As a woman, it was cathartic for me to write about my own experiences. At the same time, as a blogger, I felt that my post had nothing new to say. So many women were writing the very same thing. And then I realised, that’s the point , isn’t it ? All of us women, from various walks of life, talking about virtually identical experiences. Which just goes to show how ubiquitous street harassment is.
Another thing that made my stomach churn was that nearly ever post began with “I remmeber when I was twelve/thirteen”, and some even with “I remember when I was eight”. Children. We were mere children, innocent kids, girls. And our innocence was stolen in an instant, leaving us bewildered and suddenly aware of the world.
Do you know - this is the first time I’ve ever spoken about these things publicly. My family, not even my brother, still does not know they’ve happened to me.
I read that, and I just wanted to reach out and hug her, because I know. I know how that feels. The inability to express that fear to your family. The hidden secrets that have never been spoken. There was a reluctance to transfer my fear, humiliation and anger to my family. I felt that it would be best to forget, to ignore. An impossible task. And I wonder how old I will be before the secrets spill out …
Some have questioned the purpose of the blogathon saying that bloggers in general belong to a category of people who do not indulge in such activities, and the blogathon will teach them nothing. I point them to Karthik, who admits,
I’ve seen a lot. In buses and movie theaters, upscale malls and vegetable markets. From catcalls to breathing down the neck, from elbowing a fellow passenger to things a bit more than elbowing. Everytime, a silent “What the…” and I’ve moved on. Sometimes, not even that.
I do not think that street harassment is restricted by class or by education. It really has no boundaries. All the nameless, faceless people who play the villains in our posts have come from all walks of life. Young and old. Poor and rich. Illiterate and educated.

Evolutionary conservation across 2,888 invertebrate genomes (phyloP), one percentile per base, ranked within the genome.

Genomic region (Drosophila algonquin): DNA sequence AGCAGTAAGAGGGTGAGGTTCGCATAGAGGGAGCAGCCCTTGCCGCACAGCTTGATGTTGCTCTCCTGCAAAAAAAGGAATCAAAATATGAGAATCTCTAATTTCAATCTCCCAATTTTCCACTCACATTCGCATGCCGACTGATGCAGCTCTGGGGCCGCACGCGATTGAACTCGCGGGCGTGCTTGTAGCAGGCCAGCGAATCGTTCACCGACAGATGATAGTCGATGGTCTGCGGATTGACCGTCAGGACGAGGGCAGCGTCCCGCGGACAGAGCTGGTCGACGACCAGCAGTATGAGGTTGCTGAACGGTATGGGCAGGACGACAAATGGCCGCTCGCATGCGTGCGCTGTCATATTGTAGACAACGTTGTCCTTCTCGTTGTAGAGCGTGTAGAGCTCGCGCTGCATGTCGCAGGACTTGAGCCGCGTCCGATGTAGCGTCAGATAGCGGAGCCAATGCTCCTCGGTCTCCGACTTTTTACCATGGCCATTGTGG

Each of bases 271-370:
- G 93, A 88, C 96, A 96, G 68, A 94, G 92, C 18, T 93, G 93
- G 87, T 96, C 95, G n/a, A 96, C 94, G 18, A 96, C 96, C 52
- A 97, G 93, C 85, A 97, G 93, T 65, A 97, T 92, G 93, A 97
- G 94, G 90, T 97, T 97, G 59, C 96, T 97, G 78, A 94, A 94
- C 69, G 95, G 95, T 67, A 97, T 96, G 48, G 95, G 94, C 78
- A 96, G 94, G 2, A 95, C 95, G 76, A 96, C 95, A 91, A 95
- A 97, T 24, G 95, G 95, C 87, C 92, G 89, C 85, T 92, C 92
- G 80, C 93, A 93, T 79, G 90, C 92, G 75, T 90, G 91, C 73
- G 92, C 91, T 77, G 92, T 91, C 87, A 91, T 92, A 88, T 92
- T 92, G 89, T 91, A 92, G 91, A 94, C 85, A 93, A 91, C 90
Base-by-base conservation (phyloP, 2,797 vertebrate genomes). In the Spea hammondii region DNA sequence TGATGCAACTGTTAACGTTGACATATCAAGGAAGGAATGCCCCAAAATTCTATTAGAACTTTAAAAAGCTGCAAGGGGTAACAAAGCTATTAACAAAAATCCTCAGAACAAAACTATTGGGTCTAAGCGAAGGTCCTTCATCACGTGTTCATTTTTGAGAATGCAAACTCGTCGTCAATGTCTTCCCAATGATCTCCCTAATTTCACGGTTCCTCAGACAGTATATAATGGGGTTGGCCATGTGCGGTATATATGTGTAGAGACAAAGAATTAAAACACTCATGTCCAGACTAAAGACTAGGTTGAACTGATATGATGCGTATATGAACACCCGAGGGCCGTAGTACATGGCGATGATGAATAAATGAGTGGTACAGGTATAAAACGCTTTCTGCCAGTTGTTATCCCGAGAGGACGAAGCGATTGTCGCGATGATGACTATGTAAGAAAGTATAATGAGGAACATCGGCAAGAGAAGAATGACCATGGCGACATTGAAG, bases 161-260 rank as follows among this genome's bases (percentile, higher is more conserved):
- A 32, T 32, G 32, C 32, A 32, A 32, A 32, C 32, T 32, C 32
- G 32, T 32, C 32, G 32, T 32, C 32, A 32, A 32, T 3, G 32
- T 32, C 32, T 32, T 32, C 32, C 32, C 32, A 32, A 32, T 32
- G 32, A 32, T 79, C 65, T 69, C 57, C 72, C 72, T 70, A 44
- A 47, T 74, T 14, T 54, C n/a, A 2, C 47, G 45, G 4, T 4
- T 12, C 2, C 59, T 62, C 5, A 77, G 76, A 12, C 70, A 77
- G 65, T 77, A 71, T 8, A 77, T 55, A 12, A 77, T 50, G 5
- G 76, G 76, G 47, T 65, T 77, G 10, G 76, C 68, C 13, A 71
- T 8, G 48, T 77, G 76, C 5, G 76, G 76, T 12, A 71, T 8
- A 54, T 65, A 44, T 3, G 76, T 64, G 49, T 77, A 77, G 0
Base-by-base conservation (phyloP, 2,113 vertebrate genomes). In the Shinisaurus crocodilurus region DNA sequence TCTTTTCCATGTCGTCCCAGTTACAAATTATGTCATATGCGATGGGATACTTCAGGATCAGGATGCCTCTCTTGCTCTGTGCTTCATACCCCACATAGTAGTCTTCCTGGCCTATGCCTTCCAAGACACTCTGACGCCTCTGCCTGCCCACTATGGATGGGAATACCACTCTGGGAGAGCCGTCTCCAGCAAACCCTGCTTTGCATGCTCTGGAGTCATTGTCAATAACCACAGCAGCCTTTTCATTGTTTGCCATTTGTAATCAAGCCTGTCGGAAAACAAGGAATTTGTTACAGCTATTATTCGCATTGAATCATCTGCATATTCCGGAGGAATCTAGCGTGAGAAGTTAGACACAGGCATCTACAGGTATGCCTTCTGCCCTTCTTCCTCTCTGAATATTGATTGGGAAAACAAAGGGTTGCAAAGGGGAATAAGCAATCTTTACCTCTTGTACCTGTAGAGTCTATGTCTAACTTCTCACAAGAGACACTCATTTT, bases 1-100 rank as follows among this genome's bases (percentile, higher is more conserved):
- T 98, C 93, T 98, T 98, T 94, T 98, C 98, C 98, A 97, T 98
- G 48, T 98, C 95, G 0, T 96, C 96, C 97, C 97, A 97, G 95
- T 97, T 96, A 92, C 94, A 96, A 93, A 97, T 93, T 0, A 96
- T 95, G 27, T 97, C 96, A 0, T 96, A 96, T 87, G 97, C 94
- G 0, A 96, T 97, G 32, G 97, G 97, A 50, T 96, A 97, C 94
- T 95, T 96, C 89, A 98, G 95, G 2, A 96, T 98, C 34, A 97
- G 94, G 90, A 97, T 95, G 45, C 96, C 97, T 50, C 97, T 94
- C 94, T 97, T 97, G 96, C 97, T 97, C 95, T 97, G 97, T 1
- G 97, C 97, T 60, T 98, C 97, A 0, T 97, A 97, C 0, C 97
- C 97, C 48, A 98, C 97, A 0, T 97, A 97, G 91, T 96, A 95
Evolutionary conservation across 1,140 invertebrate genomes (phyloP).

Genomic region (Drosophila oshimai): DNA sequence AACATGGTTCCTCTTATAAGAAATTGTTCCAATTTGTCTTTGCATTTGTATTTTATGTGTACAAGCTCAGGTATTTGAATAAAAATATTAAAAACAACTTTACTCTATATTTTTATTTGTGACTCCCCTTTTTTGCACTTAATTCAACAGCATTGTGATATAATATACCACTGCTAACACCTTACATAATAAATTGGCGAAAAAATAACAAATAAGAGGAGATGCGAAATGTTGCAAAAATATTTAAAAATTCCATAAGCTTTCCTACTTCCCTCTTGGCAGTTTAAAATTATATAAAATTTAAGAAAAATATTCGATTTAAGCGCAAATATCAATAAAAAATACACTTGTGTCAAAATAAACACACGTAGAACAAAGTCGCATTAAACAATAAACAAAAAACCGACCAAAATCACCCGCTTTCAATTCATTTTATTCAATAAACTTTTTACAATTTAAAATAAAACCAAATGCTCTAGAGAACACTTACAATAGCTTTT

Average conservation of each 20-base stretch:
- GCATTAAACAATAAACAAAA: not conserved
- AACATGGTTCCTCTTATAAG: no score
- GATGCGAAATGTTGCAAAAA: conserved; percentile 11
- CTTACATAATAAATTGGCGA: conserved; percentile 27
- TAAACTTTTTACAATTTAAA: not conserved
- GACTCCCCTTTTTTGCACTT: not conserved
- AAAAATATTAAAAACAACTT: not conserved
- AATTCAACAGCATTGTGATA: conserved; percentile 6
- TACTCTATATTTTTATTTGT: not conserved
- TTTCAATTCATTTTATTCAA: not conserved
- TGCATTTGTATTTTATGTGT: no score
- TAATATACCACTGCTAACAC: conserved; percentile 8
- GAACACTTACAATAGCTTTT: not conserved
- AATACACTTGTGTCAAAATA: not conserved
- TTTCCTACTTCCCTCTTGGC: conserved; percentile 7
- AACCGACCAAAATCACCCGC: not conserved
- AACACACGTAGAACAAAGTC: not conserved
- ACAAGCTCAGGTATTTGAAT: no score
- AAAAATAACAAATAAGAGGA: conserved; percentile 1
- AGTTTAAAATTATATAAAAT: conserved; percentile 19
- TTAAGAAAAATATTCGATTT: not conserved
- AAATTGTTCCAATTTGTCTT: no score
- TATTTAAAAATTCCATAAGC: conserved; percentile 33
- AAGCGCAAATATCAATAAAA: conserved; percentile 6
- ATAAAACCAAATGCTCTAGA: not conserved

I do not wish to project an image of suave machismo but I guess the sense of protection accorded to the womenfolk is hardwired into the male genes. How can some men transcend complex biology and stoop to the level of inflicting the treatment that they wouldn’t tolerate on their loved ones on to other women is honesty beyond me.
So many times we talk of guys acting too tough, too macho. Being overly possessive and protective. The ingrained me-big-man-me-protect-little-woman instincts. Where are these instincts in the bastards who feel us up ?
Annie talks of the rules – some spoken, some silently understood – that govern the very way we live. That mock the freedom and independence we claim on the basis of our education, our intelligence, and our strength. Aishwarya talks about being dependent on her guy friends to drop her home at late night. The dependence on men, that is necessary. And that embarrasses our embrace of emancipation.
Why are not women seen as another being, having the right to walk carefree on a street or ride on a bus and to reach their destination without being abused, assaulted and battered, without feeling frustrated, guilty, angry, simmering with rage, reconciled to being violated, tearful, afraid for their safety, feeling like shit, feeling dirty, or without feeling like an object of someone’s uncontrolled lust?
Why indeed ? Is it no wonder that I have no desire to return to a society that treats me like this ? I never thought about it, but certainly this would be an unconscious factor driving me away from returning. Thalassa Mikra rightly terms us the world champions of sexual hypocrisy. Why would I want to return to a place where my daughter will be humiliated in this way ?
A wise man, viz. Saltwater Blues, says,
A women is like a flower, and the moment you attempt to violate her, you are causing harm to something that adds beauty to what is otherwise a very drab world.
A mushy thought, but I wish more guys thought that way.
-Action Hero Ash